in Wright's Fiction
JUST after the publication of Native Son, Richard Wright accepted, on the request of his friend, the psychiatrist Frederic Wertham, an analysis permitting, by means of free association, recovery of some unconscious elements which had played a determining role in the novel's genesis. Wertham published the results of his work under the title "An Unconscious Determinant in Native Son", in The Journal of Abnormal Psychology, July, 1944.
One of Wertham's discoveries serves us as a point of departure, not so much to explain certain writing processes by reference to the novelist's traumatic past as to investigate the symbolic and stylistic structure of certain episodes by connecting them to scenes of comparable configurations lived by Wright.
Just as in the tragedy of Hamlet, where one of the crucial scenes is the appearance of a paternal spectre in the room of Queen Gertrude, the key scene of Wright's novel is the accidental death of Mary, brought about by Bigger in the presence of her mother. In the course of his analysis, some associations became available to Wright, referring back to an episode that he had experienced as a fifteen-year old. But it was only some months later that Wright recollected fully those experiences and recognized them. In other words, these fundamental experiences, intimately tied to the key scene of the novel, were not available to Wright's consciousness at the time when he wrote Native Son, nor even at the beginning of the analysis specifically focusing on the sources which had inspired his creation of the fictional Dalton family.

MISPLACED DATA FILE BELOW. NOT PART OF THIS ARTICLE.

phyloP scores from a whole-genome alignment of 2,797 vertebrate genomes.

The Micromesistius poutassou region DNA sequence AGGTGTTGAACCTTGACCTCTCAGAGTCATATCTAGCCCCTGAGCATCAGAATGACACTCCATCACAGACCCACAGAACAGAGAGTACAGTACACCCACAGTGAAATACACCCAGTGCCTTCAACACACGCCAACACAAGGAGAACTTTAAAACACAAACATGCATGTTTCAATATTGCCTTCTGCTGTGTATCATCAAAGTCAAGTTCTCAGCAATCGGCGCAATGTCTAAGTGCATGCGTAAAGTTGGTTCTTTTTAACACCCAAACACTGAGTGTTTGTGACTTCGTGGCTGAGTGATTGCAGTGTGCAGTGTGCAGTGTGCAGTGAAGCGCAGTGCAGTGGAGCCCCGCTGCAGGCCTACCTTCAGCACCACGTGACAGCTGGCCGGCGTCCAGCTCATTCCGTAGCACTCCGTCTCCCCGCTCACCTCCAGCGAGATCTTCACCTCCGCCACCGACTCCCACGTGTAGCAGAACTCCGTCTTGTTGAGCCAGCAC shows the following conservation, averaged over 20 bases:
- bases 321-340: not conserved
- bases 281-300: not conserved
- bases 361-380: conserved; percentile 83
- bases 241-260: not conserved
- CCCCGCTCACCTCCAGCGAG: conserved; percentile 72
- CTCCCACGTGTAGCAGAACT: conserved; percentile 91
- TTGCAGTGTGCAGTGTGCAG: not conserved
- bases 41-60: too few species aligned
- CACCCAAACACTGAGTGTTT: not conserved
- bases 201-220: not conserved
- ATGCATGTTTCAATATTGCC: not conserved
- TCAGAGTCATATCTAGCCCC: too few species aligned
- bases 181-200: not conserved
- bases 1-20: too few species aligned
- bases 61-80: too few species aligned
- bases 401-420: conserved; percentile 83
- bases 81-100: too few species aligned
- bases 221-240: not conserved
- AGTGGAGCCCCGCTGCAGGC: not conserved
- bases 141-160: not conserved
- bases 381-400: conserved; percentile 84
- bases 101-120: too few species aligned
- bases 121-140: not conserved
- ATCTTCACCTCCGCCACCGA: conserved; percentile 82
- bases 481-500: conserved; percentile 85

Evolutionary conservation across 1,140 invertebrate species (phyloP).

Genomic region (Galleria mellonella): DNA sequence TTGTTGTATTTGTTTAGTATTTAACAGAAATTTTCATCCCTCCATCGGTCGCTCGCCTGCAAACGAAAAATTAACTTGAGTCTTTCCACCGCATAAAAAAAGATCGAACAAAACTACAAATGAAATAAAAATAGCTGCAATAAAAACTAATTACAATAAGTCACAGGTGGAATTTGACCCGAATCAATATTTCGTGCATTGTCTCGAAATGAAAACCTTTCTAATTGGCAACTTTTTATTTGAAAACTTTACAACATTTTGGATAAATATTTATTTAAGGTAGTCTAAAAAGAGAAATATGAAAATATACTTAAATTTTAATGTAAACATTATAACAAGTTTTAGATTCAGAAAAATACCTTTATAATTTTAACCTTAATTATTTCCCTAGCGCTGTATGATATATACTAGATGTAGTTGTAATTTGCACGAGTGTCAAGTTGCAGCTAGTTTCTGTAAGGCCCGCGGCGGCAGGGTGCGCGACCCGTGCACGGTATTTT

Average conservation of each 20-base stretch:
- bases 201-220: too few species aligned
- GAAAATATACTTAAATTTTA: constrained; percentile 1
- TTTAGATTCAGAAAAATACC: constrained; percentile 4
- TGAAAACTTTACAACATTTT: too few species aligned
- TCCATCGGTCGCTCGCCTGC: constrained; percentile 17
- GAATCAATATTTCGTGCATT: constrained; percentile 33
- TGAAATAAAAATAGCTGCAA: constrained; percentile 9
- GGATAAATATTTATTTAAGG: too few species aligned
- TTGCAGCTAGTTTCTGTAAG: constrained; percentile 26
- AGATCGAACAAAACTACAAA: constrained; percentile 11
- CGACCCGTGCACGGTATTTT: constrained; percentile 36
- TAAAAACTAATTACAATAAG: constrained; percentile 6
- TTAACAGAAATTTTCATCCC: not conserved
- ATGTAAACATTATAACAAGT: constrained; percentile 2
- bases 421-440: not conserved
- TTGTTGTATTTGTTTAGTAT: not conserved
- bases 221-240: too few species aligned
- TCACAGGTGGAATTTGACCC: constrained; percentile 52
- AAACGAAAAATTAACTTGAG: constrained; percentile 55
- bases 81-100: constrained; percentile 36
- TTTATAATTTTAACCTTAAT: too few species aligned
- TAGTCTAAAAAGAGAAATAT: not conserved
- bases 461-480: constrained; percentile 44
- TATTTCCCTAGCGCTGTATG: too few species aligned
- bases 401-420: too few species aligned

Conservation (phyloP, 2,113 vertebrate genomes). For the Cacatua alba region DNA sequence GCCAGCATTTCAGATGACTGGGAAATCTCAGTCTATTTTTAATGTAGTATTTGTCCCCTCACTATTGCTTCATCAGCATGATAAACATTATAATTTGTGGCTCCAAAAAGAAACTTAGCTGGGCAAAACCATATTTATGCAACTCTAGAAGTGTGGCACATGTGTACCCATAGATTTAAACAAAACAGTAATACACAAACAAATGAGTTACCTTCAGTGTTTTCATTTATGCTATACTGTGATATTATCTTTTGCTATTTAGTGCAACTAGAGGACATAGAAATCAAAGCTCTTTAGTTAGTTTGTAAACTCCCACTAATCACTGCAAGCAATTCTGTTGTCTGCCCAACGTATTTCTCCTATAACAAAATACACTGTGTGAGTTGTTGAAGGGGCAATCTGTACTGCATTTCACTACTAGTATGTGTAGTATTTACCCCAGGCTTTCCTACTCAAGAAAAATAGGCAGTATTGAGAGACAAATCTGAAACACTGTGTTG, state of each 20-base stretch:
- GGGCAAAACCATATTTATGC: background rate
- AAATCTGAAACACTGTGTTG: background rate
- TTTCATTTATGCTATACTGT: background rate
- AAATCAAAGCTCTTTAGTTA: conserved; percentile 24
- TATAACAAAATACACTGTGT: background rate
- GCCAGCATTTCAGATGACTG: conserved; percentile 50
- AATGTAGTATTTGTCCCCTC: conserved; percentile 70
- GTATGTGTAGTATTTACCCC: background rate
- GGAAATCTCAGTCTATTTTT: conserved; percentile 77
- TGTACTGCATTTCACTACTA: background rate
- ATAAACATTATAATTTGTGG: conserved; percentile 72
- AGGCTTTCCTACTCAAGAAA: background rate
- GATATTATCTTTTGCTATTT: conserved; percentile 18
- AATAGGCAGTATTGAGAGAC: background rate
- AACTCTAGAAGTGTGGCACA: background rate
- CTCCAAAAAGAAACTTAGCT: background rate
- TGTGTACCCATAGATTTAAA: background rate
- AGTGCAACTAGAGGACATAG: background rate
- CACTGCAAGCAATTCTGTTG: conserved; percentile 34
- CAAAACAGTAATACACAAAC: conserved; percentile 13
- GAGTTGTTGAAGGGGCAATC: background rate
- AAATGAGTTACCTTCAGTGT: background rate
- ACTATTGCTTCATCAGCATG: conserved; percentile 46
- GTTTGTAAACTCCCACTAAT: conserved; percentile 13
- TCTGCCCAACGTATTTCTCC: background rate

At the age of fifteen, Wright worked before and after school for a white family which he called Bibbs in Black Boy. Mrs. Bibbs, who lived with her husband and her mother, was a beautiful young woman who showed Richard a certain affection, so that his employer's house was almost a second home to him. Like Bigger in the Dalton house, Richard took care